The SD2 values are then sorted for a better understanding and interpretation of their meaning. We grouped the therapist’s SD2 parameter by the therapist’s turn-taking interactive behavior. Considering that a lower SD2 corresponds to a higher therapist HRV (high sympathetic activity, high-stress level), we listed in Table 6 and Table 7 the therapist’ SD2 in decreasing order (from high-stress to low-stress), according to the therapist’s (Table 6) and patient’s (Table 7) turn-taking action. So, we registered higher therapist’s HRV (high sympathetic activity, high-stress level, Table 6) in the following sequence: 1st TMC (Co-oriented therapist), 2nd TA (therapist expands), 3rd TDAt (therapist directs attention), 4th TDAc (therapist directs action), 5th TI (therapist interrupts), 6th T* (therapist proposes).
Similarly, we grouped the therapist’s SD2 parameter by the patient’s turn-taking interactive behavior (Table 7). So, we registered higher therapist’s HRV (high sympathetic activity, high-stress level, Table 7) in the following sequence: 1st Nam (patient expands), 2nd NC (patient shares), 3rd NNcC (patient does not share and continues with their topic), 4th NNcP (patient does not share and proposes), 5th NA (patient accepts), 6th NNA (patient does not accept).
These results indicate that there is a more significant stress on the therapist both when they shares (TMC) and expand (TA) the conversation with the patient both when the patient expands (Nam) and shares (NC) the conversation with the therapist.

4. Discussion

4.1. Changes in Turn-Taking per Second, Participants’ Intelligence, Age, Narrative, and Social Skills

The study aimed to analyze the therapist’s physiological reactions and conversational turn-taking during online psychotherapy with a group of children and adolescents with ASD at verbal level 1. We considered the patient’s intellectual and narrative skills, emotional and behavioral difficulties from a multi-informant perspective (patient, family, and school).
Hypothesis 1 hypothesized that the communicative intention during the turn-taking of children/teenagers with ASD and therapist could be related to participants’ intelligence, age, narrative, and social skills.
According to Hypothesis 1, the results confirmed that the communicative intention during the turn-taking between patient and therapist was related to the patient’s age and socio-cognitive skills. The older the patient was, and the more he told stories with more proposition and adaptive behaviors in the narrative baseline using the Bears Family Projective, the more conversation he expanded during the online session with the therapist. Moreover, the patients who self-reported several personal resources and greater self-esteem, expanded more, and shared the conversation during the online session, producing the therapist’s most physiological activation (HRV) in the therapist.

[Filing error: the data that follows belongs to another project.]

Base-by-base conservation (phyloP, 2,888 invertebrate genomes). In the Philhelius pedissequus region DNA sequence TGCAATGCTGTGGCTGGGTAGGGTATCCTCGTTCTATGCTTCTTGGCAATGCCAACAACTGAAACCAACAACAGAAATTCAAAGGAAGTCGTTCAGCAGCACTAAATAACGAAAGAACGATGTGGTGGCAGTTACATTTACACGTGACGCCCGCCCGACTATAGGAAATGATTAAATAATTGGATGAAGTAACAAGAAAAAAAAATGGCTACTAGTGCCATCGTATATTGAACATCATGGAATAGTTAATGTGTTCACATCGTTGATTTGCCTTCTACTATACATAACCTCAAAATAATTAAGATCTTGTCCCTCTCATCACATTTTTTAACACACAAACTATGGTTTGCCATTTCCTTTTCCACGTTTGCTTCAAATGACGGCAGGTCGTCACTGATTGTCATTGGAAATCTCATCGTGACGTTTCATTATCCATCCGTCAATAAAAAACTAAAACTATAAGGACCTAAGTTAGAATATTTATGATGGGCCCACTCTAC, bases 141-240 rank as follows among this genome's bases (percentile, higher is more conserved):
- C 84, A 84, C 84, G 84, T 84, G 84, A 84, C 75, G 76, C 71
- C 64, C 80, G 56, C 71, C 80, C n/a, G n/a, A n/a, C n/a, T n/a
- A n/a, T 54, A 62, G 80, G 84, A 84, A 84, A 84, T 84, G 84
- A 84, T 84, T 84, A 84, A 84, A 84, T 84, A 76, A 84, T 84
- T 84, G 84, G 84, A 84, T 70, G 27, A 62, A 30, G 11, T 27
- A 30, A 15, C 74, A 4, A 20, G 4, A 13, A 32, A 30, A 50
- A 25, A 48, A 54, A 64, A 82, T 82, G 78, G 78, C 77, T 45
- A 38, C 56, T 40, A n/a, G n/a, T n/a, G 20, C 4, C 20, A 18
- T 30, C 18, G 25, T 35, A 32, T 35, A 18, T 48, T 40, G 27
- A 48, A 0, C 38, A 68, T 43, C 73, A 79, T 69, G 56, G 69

At a lower equivalent and chronological age, the patient accepted the initial therapist proposal for longer at the beginning of the session; meanwhile, at a lower self-esteem perception, integration, and social competence, the patient did not accept the initial therapist proposal as long.
Generally, according to self-report, acceptance in turn-taking during all the psychotherapeutic sessions was longer with patients who perceived fewer emotional and contextual problems, depressive features, and anxious symptoms; according to the family perception, with fewer emotional problems, difficulties in executive function, depressive, anxiety, rigidity, isolation, but more significant behavioral and challenging problems; and, according to the teacher perception, with more challenging behavior, learning problems, and difficulties in emotional regulation.
In highly charged cognitive and emotional circumstances, the person’s capacity to manage and regulate their behavior is minimized [97,98,99,100]. Therefore, a difficulty in emotional processing may imply an overproduction of unresolved narrative representations and maladaptive behaviors, which are not balanced by resolved and positive elements [81,84]. Recent studies emphasize problem-solving competence in developing executive functions, and emotional and behavioral self-regulation [88,98,101,102]. From this perspective, conversational turn-taking with a specialized professional can underline the relationship between patients’ communicative intention skills, emotional regulation, self-esteem, and behavioral competencies throughout the narrative and shared conversation during the psychotherapeutic session.